Wat Phrabat Nampu, the Sanctuary for HIV Patients

Wat Phrabat Nampu

Wat Phrabat Nampu, the Sanctuary for HIV Patients

1 December marks World AIDS Day, a day when world wide campaigns are launched to promote awareness in prevention against AIDS/HIV, while trying to reduce the stigma often associated with HIV infected patients. Memorials for those who died of the pandemic are also observed. Apart from reducing the number of HIV patients, many organizations and agencies also try to help those people suffering from the disease, by enabling them to survive and have ordinary lives similar to others. In Thailand, Wat Phrabat Nampu is one of them.

Wat Phrabat Nampu is located in the central province of Lop Buri. The temple has started to cure and rehabilitate HIV infected patients since 1992. The operation of the temple is divided into mainly two parts, namely a section which cares for HIV infected patients and a nursery for children left orphaned by HIV parents. Wat Phrabat Nampu has been sponsored by the public and private sectors as well as other donors to shoulder an approximate monthly expenditure of four million THB for food, medication, cremation, and other operational expenses. At present international volunteers from many countries, especially Japan and the United States are taking turns in working in the temple to help in the cause.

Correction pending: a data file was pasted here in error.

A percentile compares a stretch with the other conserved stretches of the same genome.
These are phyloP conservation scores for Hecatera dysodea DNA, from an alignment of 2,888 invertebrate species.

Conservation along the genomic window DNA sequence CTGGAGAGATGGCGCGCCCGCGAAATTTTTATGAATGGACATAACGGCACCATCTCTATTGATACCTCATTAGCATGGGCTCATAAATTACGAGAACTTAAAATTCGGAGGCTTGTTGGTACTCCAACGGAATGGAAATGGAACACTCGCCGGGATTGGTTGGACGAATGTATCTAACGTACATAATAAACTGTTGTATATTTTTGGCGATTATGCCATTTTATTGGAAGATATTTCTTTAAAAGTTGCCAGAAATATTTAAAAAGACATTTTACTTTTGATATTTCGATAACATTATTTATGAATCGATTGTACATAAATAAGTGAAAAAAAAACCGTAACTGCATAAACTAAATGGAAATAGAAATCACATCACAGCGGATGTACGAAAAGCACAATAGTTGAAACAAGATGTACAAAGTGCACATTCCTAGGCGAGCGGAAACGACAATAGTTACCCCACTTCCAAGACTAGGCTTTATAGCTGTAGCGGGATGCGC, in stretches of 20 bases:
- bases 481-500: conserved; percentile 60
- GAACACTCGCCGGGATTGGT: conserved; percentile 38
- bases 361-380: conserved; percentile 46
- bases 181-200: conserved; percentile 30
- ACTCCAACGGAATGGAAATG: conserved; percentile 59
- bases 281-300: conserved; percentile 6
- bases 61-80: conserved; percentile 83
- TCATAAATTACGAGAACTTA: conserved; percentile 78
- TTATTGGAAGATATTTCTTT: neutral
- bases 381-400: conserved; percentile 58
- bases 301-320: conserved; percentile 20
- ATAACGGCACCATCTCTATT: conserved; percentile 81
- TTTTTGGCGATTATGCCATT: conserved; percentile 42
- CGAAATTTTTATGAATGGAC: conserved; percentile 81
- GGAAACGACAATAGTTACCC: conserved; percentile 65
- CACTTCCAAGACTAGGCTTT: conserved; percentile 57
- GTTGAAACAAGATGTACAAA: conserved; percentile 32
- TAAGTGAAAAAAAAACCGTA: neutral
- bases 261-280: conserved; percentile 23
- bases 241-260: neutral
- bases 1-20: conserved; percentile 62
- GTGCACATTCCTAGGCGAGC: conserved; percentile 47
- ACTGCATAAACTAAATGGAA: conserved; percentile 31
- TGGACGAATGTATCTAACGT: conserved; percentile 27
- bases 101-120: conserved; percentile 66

Speaking in an exclusive interview with NNT, Incumbent Abbot of Wat Phrabat Nampu, Phra Udom Prachatorn, remarked that society nowadays had more acceptance towards HIV infected people. In the past, they were abandoned by their own families and shunned by the world. He however admitted that some discrimination against HIV infected people persisted but it was greatly reduced. As noted by Phra Udom Prachatorn, it is a great merit to nourish one person since these patients would have committed suicide if they did not come to Wat Phrabat Nampu.

According to the abbot, the overall situation of HIV/AIDS in Thailand is better, and the fatality rate from the pandemic has reduced. Nevertheless, he admitted that disease control remained difficult, especially with groups at risk or teenagers aged 13 to 16 years old. He said campaigns and the amount of publicity they received did not occur on a continuous basis; for example, the campaign that was stressed before World AIDS Day was quickly forgotten after the event. The government spends an annual budget of about 2-3 billion THB to cure HIV/AIDS patients. Phra Udom Prachatorn hence viewed that the public sector would not need to spend such a high amount if there was enough publicity to create awareness among people to control the spread of the virus.

HIV/AIDS remains one of the world’s most deadly pandemics. Vast amounts of assistance given by benevolent donors and organizations will not be able to cure and eradicate the disease out of the world if the virus spread is not controlled. Prevention is indeed better than cure, and society has often been repeatedly educated and informed about this issue. If all the attempts are not heeded, hundreds of Wat Phrabat Nampu or other sanctuaries will certainly not be adequate to accommodate all HIV patients and children left orphaned by HIV infected parents. (NNT)